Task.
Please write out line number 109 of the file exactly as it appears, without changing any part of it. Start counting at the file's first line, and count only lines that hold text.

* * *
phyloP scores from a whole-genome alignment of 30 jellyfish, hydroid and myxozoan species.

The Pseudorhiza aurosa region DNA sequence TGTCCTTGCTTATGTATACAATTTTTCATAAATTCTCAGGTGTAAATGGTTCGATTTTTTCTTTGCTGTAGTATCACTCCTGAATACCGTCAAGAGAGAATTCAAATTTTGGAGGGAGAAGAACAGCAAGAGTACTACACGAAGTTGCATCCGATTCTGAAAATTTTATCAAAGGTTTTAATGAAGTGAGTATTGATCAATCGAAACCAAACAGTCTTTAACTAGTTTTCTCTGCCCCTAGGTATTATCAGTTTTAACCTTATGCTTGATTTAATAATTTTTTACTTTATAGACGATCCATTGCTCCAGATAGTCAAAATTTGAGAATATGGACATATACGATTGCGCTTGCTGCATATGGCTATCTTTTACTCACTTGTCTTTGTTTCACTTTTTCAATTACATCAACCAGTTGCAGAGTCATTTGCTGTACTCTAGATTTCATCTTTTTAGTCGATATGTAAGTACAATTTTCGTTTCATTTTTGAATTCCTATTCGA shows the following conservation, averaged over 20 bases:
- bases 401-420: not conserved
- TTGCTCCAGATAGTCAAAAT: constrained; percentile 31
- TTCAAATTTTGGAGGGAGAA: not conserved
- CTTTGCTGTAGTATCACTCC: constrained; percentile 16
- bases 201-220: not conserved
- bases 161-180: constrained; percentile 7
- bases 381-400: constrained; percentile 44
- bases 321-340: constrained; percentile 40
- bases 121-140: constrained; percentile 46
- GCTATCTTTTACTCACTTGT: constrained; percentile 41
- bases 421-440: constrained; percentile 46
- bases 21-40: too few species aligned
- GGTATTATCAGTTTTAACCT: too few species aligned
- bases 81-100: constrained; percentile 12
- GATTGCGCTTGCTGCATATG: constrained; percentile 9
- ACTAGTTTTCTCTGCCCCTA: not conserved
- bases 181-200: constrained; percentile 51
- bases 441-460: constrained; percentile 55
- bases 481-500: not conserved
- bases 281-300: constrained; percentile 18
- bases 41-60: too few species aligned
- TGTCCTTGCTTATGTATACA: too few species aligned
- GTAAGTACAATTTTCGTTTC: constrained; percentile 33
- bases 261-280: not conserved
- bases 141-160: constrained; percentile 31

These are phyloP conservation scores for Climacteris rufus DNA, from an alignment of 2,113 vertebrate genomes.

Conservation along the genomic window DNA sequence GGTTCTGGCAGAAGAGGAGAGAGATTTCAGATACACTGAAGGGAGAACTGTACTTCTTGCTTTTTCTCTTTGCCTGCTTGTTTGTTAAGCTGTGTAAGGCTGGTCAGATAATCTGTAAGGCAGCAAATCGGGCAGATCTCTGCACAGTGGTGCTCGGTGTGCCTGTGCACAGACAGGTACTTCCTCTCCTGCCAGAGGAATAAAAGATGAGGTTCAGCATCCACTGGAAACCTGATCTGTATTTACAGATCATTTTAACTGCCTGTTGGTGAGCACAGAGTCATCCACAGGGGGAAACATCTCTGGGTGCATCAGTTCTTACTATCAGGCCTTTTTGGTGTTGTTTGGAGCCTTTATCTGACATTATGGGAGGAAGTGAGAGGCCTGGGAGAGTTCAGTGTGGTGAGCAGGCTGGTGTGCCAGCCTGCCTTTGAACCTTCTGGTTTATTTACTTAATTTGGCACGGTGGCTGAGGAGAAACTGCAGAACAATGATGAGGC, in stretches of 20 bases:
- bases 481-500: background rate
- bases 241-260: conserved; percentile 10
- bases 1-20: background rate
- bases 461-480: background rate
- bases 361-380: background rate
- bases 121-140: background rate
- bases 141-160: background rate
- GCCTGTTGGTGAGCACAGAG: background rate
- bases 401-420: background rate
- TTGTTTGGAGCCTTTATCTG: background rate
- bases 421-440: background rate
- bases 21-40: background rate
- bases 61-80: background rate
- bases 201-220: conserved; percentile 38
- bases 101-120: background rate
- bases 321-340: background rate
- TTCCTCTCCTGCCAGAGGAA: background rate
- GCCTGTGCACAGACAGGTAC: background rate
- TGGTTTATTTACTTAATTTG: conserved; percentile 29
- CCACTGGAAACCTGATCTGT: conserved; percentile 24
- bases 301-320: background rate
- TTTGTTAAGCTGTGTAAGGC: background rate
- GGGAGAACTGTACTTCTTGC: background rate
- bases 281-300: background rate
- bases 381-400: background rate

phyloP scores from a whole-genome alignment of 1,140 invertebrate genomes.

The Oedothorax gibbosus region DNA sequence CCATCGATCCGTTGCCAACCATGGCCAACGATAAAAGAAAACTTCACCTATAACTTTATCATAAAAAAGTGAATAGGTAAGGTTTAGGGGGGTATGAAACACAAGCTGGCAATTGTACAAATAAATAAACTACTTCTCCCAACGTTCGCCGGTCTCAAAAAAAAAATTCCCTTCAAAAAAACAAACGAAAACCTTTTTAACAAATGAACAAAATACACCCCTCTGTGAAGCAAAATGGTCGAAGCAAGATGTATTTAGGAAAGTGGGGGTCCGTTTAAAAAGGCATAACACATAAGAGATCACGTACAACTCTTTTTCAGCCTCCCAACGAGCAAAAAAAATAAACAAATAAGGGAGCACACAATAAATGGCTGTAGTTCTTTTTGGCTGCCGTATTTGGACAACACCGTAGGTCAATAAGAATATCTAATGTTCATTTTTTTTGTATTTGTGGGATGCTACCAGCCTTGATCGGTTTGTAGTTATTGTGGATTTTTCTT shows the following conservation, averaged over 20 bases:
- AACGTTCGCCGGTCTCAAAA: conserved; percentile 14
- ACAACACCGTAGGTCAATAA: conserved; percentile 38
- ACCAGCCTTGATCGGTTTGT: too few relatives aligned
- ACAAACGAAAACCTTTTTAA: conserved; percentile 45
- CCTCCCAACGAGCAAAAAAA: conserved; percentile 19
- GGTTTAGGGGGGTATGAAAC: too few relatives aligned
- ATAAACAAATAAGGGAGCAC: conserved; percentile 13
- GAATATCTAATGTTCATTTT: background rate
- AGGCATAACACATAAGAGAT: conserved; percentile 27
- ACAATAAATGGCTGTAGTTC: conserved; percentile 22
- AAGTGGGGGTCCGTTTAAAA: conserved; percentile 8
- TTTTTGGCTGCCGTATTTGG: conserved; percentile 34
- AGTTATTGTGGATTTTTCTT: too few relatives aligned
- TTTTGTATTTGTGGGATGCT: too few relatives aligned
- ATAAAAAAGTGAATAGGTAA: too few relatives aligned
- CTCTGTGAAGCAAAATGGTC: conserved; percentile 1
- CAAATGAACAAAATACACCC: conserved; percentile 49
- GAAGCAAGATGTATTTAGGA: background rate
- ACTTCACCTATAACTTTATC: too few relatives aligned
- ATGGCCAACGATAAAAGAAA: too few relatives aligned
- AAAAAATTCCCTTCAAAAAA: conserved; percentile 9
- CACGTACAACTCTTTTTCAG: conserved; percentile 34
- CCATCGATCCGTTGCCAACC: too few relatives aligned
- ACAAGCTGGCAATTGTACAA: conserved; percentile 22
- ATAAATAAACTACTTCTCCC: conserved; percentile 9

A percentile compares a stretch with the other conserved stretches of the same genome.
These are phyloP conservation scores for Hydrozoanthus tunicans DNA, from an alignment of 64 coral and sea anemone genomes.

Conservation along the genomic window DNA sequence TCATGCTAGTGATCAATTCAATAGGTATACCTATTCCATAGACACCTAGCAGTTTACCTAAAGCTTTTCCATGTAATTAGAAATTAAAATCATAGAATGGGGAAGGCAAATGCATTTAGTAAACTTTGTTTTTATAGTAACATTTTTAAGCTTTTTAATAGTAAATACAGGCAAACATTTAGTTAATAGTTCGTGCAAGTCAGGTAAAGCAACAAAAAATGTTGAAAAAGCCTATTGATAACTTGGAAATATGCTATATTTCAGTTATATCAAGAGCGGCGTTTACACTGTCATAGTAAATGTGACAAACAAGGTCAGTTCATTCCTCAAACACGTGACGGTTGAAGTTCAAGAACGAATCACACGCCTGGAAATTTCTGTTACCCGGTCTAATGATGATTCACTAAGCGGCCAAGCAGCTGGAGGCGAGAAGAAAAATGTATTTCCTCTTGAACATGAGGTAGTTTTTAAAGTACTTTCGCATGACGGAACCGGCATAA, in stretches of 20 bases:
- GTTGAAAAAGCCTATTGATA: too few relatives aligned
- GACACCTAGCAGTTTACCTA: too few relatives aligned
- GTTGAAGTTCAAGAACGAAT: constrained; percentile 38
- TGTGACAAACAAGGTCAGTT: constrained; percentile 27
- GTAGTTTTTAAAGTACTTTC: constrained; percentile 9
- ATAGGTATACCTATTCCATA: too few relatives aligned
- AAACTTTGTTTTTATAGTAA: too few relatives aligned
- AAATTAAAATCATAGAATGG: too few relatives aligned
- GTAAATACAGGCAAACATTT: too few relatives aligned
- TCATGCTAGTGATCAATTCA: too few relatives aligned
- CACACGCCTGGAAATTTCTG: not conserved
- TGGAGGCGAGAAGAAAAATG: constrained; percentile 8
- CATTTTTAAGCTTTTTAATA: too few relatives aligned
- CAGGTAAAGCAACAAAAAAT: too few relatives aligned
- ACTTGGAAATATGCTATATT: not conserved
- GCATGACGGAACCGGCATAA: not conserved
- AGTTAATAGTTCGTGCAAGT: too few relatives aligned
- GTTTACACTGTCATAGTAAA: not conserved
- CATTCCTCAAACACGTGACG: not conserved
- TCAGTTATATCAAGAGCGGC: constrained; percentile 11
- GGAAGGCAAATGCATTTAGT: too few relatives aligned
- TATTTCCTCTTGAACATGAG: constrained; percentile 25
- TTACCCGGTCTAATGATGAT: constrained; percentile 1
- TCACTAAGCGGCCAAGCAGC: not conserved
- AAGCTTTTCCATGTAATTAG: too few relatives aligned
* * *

- AAGCTTTTCCATGTAATTAG: too few relatives aligned